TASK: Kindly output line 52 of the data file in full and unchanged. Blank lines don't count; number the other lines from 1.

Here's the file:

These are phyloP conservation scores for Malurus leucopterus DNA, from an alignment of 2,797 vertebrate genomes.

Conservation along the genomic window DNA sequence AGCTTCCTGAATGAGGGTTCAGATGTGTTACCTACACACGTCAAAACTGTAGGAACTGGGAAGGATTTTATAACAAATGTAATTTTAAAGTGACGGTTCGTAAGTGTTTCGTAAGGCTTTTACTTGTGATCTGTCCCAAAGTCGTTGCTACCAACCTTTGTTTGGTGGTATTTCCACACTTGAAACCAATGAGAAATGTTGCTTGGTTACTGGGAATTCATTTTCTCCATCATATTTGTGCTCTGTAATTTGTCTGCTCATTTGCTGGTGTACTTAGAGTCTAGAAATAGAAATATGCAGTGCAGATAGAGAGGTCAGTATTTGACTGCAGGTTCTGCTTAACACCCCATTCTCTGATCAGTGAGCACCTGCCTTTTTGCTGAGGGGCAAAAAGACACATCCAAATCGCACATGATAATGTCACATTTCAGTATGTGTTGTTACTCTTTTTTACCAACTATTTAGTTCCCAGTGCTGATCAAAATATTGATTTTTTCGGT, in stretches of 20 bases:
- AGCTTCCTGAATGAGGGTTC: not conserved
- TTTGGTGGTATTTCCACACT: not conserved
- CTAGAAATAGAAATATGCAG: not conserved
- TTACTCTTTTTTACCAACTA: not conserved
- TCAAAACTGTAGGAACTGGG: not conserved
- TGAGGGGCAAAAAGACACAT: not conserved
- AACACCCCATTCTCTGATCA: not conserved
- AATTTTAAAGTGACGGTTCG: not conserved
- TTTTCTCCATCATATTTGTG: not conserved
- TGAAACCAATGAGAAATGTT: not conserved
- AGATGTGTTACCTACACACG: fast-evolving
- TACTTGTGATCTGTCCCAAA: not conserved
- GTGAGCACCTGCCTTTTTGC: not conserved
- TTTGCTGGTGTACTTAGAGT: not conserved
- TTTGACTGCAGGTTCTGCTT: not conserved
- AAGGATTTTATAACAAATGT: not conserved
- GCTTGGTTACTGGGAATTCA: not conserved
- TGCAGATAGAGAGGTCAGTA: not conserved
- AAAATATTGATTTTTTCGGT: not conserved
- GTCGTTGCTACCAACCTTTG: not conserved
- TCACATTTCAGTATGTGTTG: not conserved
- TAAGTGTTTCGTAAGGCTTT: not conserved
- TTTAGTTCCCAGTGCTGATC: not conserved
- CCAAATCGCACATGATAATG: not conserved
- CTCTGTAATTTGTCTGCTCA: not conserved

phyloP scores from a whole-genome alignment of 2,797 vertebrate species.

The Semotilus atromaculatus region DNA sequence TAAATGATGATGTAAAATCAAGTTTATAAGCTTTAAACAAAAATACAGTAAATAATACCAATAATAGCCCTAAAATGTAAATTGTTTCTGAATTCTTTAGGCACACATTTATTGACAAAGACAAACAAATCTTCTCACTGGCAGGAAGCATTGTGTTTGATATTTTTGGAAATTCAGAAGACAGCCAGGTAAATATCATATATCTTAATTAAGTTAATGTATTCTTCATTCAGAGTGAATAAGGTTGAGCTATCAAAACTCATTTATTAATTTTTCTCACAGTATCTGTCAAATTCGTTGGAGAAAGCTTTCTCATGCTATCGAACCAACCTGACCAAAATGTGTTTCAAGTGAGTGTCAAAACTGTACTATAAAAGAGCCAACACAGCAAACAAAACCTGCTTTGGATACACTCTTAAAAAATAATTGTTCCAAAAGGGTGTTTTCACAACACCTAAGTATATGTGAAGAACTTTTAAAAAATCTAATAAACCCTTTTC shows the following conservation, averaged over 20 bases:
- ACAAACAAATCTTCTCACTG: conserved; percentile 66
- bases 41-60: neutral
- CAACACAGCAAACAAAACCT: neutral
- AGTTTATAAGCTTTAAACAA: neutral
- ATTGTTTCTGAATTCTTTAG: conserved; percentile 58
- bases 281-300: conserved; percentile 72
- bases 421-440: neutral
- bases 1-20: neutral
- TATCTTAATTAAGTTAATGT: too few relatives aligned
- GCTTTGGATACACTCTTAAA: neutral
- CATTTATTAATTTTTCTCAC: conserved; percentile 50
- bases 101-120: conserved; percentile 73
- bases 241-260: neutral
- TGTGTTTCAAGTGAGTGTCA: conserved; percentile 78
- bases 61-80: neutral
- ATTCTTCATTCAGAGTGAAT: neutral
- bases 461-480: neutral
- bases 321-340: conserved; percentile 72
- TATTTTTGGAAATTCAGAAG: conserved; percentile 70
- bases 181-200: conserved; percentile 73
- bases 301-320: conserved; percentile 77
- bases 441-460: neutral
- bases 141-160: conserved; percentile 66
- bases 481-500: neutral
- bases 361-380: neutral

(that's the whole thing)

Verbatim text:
- bases 141-160: conserved; percentile 66